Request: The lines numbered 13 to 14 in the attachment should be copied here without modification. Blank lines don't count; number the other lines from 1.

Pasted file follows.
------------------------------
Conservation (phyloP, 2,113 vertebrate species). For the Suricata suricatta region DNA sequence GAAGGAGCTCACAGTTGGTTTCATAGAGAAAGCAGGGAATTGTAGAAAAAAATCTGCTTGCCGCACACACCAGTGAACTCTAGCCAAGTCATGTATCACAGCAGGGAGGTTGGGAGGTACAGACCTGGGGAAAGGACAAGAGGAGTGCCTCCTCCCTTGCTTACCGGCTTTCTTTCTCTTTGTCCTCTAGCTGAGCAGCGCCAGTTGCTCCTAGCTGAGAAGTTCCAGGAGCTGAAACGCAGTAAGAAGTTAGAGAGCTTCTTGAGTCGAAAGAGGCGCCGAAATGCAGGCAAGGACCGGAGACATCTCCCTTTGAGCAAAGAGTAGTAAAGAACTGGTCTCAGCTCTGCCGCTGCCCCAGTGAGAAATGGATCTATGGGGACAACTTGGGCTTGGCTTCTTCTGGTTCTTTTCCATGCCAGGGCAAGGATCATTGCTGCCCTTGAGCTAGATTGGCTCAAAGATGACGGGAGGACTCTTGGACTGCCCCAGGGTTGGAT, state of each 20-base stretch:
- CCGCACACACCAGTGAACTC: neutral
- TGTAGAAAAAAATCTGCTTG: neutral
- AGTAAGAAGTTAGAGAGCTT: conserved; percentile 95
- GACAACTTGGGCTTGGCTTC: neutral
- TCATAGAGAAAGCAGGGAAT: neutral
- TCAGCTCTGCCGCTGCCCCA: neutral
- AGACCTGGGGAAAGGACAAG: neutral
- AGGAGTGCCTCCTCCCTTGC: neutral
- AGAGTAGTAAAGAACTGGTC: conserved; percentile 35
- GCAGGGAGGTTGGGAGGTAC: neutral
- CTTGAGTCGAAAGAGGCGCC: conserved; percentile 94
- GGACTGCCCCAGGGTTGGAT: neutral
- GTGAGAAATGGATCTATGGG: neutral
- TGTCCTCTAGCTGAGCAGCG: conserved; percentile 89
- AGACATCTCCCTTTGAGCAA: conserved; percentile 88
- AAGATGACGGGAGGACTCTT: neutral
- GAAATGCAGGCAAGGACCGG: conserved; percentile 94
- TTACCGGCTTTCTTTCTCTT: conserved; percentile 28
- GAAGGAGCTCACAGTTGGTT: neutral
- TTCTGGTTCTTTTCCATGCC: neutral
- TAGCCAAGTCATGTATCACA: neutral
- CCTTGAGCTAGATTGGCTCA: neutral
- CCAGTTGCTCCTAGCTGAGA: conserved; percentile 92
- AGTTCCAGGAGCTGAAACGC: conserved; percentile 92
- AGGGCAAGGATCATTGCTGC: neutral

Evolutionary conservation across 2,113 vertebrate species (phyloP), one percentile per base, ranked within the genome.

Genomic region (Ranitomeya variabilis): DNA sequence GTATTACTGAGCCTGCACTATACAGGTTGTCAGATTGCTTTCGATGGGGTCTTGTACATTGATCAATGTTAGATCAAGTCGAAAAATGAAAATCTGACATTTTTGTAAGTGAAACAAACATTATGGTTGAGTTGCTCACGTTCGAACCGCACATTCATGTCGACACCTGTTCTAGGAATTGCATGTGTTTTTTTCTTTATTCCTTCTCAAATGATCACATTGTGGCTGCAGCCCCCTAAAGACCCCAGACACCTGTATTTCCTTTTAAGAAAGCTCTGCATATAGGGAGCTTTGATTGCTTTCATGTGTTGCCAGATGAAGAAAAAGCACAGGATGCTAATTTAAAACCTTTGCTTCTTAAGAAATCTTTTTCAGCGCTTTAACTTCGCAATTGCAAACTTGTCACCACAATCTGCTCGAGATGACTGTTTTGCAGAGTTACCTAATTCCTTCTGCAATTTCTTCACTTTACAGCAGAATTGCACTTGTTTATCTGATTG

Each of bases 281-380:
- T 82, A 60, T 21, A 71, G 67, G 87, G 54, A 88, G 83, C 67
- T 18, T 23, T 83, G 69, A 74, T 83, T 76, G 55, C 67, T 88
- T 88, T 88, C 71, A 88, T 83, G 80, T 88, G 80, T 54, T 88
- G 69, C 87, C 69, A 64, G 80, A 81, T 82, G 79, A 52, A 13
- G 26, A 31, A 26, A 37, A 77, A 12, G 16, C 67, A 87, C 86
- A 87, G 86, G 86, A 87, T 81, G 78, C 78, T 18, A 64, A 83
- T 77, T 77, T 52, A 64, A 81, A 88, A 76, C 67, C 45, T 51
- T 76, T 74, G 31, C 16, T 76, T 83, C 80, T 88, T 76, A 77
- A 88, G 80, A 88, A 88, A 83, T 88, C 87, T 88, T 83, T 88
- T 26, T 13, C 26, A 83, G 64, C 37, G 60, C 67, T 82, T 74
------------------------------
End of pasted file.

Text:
- GGACTGCCCCAGGGTTGGAT: neutral
- GTGAGAAATGGATCTATGGG: neutral